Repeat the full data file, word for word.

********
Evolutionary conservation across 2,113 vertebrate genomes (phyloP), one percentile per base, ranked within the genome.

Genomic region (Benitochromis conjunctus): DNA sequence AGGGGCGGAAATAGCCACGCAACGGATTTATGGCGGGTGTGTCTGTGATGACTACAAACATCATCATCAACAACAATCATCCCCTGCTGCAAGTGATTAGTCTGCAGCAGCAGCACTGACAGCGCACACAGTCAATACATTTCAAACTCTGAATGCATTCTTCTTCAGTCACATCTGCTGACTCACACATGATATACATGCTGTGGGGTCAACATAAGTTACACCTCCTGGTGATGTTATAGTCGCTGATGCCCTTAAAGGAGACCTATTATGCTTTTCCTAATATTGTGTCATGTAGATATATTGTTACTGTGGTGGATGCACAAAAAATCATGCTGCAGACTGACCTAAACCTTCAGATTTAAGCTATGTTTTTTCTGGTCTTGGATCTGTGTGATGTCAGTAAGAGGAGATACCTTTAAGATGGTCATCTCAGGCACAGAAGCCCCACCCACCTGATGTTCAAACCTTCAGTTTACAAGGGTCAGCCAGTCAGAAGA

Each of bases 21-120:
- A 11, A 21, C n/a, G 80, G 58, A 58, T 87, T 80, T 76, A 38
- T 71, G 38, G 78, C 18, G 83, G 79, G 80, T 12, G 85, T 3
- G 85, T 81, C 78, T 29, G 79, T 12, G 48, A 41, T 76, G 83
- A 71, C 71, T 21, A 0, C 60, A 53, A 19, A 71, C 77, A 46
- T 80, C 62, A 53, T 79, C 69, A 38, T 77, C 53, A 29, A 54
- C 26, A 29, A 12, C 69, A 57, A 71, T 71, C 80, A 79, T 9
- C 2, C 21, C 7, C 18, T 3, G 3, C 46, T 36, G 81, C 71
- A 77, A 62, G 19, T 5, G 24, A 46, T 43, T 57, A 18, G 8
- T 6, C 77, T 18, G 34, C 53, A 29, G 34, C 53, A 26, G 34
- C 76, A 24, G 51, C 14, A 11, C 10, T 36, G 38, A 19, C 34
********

Evolutionary conservation across 2,113 vertebrate genomes (phyloP), one percentile per base, ranked within the genome.

Genomic region (Benitochromis conjunctus): DNA sequence AGGGGCGGAAATAGCCACGCAACGGATTTATGGCGGGTGTGTCTGTGATGACTACAAACATCATCATCAACAACAATCATCCCCTGCTGCAAGTGATTAGTCTGCAGCAGCAGCACTGACAGCGCACACAGTCAATACATTTCAAACTCTGAATGCATTCTTCTTCAGTCACATCTGCTGACTCACACATGATATACATGCTGTGGGGTCAACATAAGTTACACCTCCTGGTGATGTTATAGTCGCTGATGCCCTTAAAGGAGACCTATTATGCTTTTCCTAATATTGTGTCATGTAGATATATTGTTACTGTGGTGGATGCACAAAAAATCATGCTGCAGACTGACCTAAACCTTCAGATTTAAGCTATGTTTTTTCTGGTCTTGGATCTGTGTGATGTCAGTAAGAGGAGATACCTTTAAGATGGTCATCTCAGGCACAGAAGCCCCACCCACCTGATGTTCAAACCTTCAGTTTACAAGGGTCAGCCAGTCAGAAGA

Each of bases 21-120:
- A 11, A 21, C n/a, G 80, G 58, A 58, T 87, T 80, T 76, A 38
- T 71, G 38, G 78, C 18, G 83, G 79, G 80, T 12, G 85, T 3
- G 85, T 81, C 78, T 29, G 79, T 12, G 48, A 41, T 76, G 83
- A 71, C 71, T 21, A 0, C 60, A 53, A 19, A 71, C 77, A 46
- T 80, C 62, A 53, T 79, C 69, A 38, T 77, C 53, A 29, A 54
- C 26, A 29, A 12, C 69, A 57, A 71, T 71, C 80, A 79, T 9
- C 2, C 21, C 7, C 18, T 3, G 3, C 46, T 36, G 81, C 71
- A 77, A 62, G 19, T 5, G 24, A 46, T 43, T 57, A 18, G 8
- T 6, C 77, T 18, G 34, C 53, A 29, G 34, C 53, A 26, G 34
- C 76, A 24, G 51, C 14, A 11, C 10, T 36, G 38, A 19, C 34